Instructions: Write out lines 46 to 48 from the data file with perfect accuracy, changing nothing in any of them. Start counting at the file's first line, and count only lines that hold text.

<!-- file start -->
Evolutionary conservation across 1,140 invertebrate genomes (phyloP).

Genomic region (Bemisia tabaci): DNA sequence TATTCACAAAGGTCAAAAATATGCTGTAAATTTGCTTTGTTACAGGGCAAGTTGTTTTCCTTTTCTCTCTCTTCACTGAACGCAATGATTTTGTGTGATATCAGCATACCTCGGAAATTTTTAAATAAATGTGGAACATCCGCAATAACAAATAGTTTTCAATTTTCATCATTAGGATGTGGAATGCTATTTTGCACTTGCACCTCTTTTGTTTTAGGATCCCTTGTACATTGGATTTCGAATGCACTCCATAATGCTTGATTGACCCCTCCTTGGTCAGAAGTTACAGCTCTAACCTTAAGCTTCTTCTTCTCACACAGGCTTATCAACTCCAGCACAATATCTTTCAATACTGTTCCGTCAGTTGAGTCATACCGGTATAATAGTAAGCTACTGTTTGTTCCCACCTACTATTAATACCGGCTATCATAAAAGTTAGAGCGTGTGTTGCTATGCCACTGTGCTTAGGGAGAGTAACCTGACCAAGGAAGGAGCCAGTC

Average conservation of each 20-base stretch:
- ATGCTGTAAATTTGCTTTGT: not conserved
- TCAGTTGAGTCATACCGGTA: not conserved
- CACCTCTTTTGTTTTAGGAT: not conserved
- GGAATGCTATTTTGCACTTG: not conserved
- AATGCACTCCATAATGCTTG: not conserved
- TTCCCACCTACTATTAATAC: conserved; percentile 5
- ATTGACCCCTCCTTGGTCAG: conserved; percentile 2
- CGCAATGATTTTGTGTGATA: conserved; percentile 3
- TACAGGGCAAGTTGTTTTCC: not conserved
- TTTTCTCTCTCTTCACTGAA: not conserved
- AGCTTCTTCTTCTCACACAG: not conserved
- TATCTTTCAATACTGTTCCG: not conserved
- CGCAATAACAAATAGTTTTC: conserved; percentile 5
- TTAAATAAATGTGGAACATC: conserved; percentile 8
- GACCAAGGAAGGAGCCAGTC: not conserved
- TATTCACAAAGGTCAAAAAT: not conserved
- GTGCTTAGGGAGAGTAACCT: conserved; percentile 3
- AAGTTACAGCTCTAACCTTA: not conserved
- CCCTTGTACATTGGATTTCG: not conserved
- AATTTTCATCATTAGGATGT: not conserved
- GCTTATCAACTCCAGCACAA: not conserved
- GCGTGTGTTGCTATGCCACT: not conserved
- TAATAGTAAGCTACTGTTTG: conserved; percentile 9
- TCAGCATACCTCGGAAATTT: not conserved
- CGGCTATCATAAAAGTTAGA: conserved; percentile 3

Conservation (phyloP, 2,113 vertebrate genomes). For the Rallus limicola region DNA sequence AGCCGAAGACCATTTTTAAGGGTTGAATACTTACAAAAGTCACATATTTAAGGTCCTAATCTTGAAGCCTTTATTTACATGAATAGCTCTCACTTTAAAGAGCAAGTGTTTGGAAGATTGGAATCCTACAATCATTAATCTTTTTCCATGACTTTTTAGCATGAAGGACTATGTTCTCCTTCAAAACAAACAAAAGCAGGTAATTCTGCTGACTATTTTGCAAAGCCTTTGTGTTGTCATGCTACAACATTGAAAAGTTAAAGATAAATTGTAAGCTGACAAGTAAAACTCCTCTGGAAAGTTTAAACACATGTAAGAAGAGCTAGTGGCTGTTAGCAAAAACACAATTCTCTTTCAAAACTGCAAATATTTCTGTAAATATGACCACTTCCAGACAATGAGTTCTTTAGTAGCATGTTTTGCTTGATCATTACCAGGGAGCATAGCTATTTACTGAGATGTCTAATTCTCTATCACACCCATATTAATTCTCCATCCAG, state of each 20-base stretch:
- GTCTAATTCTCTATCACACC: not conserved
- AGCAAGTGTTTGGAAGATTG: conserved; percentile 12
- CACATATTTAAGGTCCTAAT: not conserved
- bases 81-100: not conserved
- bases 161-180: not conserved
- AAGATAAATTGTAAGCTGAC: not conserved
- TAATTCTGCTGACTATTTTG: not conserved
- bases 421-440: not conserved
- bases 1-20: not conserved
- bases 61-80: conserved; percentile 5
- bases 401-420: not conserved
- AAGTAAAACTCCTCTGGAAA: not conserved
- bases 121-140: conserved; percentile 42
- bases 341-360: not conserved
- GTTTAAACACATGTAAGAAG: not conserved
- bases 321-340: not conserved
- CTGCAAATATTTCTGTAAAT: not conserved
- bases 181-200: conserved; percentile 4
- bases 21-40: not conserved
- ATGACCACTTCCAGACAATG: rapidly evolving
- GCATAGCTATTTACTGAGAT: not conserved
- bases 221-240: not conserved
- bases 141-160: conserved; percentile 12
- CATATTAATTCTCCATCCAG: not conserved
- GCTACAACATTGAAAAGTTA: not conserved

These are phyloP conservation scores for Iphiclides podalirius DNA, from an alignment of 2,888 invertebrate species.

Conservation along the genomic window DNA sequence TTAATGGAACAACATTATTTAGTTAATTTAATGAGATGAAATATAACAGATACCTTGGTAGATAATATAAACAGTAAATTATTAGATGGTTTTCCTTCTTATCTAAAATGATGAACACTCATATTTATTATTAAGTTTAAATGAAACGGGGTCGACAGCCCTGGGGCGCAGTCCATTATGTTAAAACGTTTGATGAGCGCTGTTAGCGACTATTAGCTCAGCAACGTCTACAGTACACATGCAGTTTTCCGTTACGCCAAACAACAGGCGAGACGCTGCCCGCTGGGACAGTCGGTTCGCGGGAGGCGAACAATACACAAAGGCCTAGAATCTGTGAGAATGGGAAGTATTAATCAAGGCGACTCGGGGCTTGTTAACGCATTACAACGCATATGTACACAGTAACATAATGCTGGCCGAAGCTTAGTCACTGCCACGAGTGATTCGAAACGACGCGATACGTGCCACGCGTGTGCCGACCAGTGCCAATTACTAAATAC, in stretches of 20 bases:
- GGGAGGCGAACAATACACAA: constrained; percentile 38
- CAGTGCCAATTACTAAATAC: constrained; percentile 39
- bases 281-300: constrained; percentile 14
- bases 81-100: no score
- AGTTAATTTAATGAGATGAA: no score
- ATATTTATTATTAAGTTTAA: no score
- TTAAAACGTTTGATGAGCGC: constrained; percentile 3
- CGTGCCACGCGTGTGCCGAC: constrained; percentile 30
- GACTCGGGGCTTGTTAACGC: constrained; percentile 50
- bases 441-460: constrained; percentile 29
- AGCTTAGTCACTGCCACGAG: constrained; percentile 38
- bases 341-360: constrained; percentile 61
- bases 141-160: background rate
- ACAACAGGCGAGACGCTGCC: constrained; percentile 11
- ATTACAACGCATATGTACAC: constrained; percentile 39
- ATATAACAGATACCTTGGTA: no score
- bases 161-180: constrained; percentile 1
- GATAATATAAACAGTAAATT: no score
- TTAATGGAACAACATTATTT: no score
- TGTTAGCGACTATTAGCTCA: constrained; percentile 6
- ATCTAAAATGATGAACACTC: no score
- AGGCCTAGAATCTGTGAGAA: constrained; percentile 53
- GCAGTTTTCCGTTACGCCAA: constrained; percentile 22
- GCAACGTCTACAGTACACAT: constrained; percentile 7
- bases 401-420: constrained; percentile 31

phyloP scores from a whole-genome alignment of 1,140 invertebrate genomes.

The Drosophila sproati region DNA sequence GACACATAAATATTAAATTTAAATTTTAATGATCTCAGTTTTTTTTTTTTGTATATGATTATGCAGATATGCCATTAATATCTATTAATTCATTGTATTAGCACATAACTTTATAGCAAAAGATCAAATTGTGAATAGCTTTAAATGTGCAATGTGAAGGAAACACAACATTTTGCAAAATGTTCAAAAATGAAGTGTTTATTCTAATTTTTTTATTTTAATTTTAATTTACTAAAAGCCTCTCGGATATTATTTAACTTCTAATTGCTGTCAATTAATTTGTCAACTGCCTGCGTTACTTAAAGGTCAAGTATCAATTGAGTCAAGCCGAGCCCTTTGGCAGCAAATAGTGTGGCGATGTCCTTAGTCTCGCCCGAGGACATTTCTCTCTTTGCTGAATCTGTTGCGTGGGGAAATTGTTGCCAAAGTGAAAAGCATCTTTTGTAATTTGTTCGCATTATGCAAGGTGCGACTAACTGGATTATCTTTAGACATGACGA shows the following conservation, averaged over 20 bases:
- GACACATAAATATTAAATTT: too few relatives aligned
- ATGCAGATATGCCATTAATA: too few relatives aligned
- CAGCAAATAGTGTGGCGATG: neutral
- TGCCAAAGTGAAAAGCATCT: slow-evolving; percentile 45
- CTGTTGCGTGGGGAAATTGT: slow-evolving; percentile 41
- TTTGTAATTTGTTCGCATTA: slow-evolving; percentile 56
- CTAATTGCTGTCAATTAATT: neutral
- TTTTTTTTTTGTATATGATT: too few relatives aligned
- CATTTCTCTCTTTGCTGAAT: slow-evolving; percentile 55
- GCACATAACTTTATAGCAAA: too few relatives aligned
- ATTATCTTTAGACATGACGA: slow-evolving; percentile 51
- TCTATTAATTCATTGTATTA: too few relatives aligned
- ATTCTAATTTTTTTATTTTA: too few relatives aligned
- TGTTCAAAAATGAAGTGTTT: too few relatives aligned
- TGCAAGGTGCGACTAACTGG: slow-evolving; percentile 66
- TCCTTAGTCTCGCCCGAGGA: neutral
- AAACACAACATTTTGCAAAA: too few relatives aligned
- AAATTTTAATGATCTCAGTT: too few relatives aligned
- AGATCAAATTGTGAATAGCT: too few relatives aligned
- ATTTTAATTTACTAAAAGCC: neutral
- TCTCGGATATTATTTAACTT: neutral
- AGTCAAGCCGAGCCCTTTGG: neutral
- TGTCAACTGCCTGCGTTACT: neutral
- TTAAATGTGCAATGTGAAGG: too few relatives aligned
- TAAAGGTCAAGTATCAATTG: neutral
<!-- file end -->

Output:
- CTGCAAATATTTCTGTAAAT: not conserved
- bases 181-200: conserved; percentile 4
- bases 21-40: not conserved